Earlier this month, the VIII Summit of the Americas was held in Lima. This is an event that brings together heads of state every three years to define a joint agenda for the American continent. However, the official program of the Summit starts prior to the meeting of the leaders, with meetings of indigenous peoples, civil society, entrepreneurs, and youth activists.
The official agenda started Tuesday, April 10th, with the Indigenous Peoples Forum, which was attended by around 300 indigenous leaders from across the hemisphere.
This meeting revolved around three topics:
- The Systems of Government and Participatory Democracy, which addressed indigenous institutions and their inclusion in governments, indigenous justice, self-determination and autonomy;
- Land and Territory focused on the right Free, Prior, and Informed (and culturally appropriate) Consent, mega-projects, and the criminalization of earth rights defenders;
- Indigenous Economic Solidarity and Wellbeing discussed plans of indigenous life and indigenous food sovereignty.
Although it was an official event of the Summit, the indigenous leaders felt free to criticize the exclusions made by the American governments. They highlighted the political power imbalances between the governments and the indigenous peoples. They vehemently rejected the extractive economic model that violates their rights and destroys Mother Earth, the lack of recognition as autonomous and sovereign peoples, and the institutionalization of corrupt practices and policies that benefit transnational corporations and violate their rights. Interestingly, the theme of the summit was “Democratic Governance Against Corruption”.
Therefore, the main demands to the heads of state of the Americas, are to ensure the right to ownership of ancestral territory and the recognition of collective ownership, the repeal of national standards which are contrary to international obligations and standards relating to indigenous peoples, in particular on prior consultation and consent, respect for self-determination, autonomy and self-government, the current participation of indigenous peoples within the structure of the governments, and the cessation of criminalization and stigmatization of leaders and other members of indigenous communities for protecting their territories.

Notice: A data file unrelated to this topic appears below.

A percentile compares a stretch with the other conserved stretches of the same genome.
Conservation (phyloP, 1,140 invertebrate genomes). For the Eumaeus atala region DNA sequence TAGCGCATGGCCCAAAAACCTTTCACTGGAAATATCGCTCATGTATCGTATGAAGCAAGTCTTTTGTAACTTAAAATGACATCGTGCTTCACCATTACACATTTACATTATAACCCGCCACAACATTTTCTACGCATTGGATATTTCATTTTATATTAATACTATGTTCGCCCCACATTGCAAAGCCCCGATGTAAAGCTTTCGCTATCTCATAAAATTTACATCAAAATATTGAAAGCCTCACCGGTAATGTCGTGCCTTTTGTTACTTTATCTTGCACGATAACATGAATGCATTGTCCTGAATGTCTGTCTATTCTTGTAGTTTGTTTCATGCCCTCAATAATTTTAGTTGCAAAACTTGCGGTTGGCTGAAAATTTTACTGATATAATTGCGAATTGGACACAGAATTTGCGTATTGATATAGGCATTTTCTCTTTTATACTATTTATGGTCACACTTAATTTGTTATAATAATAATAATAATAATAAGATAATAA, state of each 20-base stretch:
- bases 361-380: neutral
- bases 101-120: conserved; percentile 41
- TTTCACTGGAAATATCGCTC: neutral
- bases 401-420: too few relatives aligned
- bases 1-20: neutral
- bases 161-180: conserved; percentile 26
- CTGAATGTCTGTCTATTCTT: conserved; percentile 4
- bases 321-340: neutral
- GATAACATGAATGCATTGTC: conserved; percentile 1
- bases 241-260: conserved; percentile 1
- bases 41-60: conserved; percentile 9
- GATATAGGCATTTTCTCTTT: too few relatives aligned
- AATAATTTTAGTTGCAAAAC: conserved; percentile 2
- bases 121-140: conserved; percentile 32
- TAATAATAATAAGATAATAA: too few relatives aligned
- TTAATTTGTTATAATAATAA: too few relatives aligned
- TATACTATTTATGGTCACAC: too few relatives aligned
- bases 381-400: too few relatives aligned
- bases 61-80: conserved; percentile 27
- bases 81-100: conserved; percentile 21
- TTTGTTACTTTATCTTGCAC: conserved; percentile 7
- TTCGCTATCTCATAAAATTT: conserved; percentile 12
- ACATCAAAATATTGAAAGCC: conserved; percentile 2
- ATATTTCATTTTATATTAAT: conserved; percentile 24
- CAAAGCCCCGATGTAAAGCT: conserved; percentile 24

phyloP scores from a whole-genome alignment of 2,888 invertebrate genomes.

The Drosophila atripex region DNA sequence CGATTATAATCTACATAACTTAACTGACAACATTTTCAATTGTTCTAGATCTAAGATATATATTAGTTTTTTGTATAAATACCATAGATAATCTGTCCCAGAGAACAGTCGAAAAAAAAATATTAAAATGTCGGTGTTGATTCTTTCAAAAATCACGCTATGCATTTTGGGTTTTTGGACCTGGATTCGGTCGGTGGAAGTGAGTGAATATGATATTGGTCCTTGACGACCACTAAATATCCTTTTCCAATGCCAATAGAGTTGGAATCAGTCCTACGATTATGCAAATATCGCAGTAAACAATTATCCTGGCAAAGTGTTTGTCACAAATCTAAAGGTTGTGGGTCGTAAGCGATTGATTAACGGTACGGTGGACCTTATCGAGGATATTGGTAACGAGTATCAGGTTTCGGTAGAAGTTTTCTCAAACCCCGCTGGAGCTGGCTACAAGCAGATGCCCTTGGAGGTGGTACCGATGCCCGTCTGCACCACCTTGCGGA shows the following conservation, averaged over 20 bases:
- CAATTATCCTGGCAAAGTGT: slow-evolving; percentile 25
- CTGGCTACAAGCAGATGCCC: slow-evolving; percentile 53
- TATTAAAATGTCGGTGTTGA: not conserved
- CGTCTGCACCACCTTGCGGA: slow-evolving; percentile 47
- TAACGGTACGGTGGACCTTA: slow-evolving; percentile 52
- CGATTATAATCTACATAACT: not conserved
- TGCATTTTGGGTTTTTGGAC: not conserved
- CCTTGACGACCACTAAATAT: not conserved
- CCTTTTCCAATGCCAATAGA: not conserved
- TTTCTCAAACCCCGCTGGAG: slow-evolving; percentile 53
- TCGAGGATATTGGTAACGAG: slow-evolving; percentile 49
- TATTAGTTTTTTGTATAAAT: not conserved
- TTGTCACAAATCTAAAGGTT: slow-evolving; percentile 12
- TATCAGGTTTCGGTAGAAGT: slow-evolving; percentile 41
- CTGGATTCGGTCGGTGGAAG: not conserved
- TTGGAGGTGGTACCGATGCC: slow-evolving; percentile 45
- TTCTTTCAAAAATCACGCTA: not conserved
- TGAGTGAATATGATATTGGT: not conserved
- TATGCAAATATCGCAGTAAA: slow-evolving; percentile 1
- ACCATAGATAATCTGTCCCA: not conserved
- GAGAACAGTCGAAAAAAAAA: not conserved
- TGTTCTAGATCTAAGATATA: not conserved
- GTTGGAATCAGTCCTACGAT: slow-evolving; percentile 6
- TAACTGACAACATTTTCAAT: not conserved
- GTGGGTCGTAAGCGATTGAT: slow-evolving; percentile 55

The outcome of the Forum was a statement by indigenous peoples to the VIII Summit of the Americas, which was presented at the meeting of the Presidents. The heads of state, in turn, also wrote about the indigenous peoples in their commitments:
“Recognizing the positive contributions of indigenous peoples and their traditional values and principles, and the contributions of Afro-descendent communities, in improving the efficiency, effectiveness, and transparency of public administration and raising awareness in favor of the fight against corruption”.
This is not only insufficient to resolve the crisis of democratic governance across many countries of the Americas, but also exposes the lack of a real and effective commitment to the inclusion of indigenous peoples ‘ voices and demands. As these spaces continue to marginalize essential voices such as those of indigenous leaders, the road to the construction of truly multicultural societies, that respect rights and freedoms of all who live on this continent, will remain doubtful.
We applaud the continued inclusion of indigenous peoples in the official program of the Summit of the Americas, but we are still waiting for a summit where heads of State not only take note of the demands of indigenous peoples but a summit where native peoples are the protagonists and indigenous leaders are treated as equals with the state governments and presidents, a summit for indigenous peoples.